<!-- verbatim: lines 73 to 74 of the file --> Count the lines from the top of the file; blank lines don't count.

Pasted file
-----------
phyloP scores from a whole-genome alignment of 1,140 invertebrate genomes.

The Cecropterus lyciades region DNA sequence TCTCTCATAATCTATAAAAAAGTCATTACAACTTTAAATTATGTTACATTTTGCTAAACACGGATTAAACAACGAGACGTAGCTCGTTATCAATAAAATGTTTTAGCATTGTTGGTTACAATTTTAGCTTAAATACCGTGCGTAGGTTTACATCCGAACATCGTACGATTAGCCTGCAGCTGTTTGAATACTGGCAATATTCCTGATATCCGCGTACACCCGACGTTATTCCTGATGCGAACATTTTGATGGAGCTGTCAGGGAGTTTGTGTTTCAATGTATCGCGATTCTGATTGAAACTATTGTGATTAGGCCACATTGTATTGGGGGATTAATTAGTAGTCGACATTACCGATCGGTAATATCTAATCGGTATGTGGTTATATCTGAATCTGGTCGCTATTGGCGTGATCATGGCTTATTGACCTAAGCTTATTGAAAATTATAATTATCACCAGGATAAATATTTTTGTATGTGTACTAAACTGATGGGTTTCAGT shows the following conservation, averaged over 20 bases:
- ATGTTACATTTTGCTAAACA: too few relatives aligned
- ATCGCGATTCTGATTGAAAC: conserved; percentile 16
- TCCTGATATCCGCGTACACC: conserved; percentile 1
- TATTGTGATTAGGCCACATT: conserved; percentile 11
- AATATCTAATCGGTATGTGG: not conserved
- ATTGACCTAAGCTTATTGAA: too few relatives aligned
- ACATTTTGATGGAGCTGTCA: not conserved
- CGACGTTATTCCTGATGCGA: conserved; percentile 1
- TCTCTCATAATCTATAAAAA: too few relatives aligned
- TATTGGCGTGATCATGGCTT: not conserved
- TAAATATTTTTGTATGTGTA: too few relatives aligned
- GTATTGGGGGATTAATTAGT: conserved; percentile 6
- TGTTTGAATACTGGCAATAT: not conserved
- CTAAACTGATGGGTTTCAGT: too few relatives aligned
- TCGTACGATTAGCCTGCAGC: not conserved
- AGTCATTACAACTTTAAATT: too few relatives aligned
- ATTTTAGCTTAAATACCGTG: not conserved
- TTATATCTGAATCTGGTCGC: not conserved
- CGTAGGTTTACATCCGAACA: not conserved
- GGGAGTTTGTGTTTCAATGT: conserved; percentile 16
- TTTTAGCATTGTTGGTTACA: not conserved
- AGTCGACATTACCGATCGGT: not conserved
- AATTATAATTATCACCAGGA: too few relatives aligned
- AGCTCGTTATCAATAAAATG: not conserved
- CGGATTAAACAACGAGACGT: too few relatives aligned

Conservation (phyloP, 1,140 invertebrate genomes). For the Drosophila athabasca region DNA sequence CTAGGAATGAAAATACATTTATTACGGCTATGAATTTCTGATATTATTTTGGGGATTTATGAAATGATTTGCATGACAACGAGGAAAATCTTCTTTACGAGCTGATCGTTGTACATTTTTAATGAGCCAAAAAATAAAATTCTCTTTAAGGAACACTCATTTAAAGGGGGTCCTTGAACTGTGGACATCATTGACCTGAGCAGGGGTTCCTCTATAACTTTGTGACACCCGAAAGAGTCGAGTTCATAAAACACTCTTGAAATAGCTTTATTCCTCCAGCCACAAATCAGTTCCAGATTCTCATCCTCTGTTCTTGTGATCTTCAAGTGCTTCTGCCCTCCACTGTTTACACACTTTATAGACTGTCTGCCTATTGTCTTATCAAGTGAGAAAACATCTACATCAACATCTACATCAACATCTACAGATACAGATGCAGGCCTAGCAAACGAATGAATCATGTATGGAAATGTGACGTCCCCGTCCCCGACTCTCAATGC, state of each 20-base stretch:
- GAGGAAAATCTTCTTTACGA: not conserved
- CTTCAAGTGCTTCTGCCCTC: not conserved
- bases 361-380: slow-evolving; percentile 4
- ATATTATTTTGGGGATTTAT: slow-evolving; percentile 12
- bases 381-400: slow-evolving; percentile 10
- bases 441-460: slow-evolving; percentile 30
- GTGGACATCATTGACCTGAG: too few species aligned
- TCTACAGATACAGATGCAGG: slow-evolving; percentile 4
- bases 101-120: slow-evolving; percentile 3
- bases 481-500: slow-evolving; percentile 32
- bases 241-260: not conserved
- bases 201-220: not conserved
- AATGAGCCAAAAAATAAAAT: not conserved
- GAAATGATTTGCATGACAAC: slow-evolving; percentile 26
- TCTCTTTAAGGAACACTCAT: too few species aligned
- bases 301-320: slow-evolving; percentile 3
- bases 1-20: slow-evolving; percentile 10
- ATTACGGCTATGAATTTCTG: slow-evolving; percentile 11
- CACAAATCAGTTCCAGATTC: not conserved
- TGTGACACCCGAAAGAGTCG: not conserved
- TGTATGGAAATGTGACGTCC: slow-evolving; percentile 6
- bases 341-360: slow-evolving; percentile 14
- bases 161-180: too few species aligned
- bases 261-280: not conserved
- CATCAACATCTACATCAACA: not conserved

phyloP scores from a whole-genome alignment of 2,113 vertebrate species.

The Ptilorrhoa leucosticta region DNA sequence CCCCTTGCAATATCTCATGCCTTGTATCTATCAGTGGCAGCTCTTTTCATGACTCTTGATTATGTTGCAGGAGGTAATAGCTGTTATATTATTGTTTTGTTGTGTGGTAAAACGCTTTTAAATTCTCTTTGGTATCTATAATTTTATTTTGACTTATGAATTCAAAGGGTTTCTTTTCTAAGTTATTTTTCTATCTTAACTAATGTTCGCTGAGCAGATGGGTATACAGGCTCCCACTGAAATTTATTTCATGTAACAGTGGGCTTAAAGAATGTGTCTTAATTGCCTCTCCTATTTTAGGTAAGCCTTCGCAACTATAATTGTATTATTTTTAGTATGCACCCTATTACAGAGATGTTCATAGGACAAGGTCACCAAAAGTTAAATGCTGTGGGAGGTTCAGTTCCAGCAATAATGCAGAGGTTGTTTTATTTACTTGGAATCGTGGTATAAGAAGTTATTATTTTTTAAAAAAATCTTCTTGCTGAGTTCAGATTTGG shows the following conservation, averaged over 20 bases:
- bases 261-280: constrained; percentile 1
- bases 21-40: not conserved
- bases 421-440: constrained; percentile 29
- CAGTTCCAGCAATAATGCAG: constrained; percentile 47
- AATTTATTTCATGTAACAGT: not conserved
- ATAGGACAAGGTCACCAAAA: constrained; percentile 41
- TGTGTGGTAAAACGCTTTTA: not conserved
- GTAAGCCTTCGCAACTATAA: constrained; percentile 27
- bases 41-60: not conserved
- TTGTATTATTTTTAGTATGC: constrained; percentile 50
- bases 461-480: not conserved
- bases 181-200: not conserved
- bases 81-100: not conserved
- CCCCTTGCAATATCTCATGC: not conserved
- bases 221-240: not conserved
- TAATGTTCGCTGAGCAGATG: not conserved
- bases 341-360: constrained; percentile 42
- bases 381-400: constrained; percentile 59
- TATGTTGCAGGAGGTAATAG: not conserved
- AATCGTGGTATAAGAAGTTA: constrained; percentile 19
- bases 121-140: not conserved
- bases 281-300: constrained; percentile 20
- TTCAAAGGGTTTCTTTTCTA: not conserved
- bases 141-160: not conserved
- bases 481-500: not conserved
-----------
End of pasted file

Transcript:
- bases 381-400: constrained; percentile 59
- TATGTTGCAGGAGGTAATAG: not conserved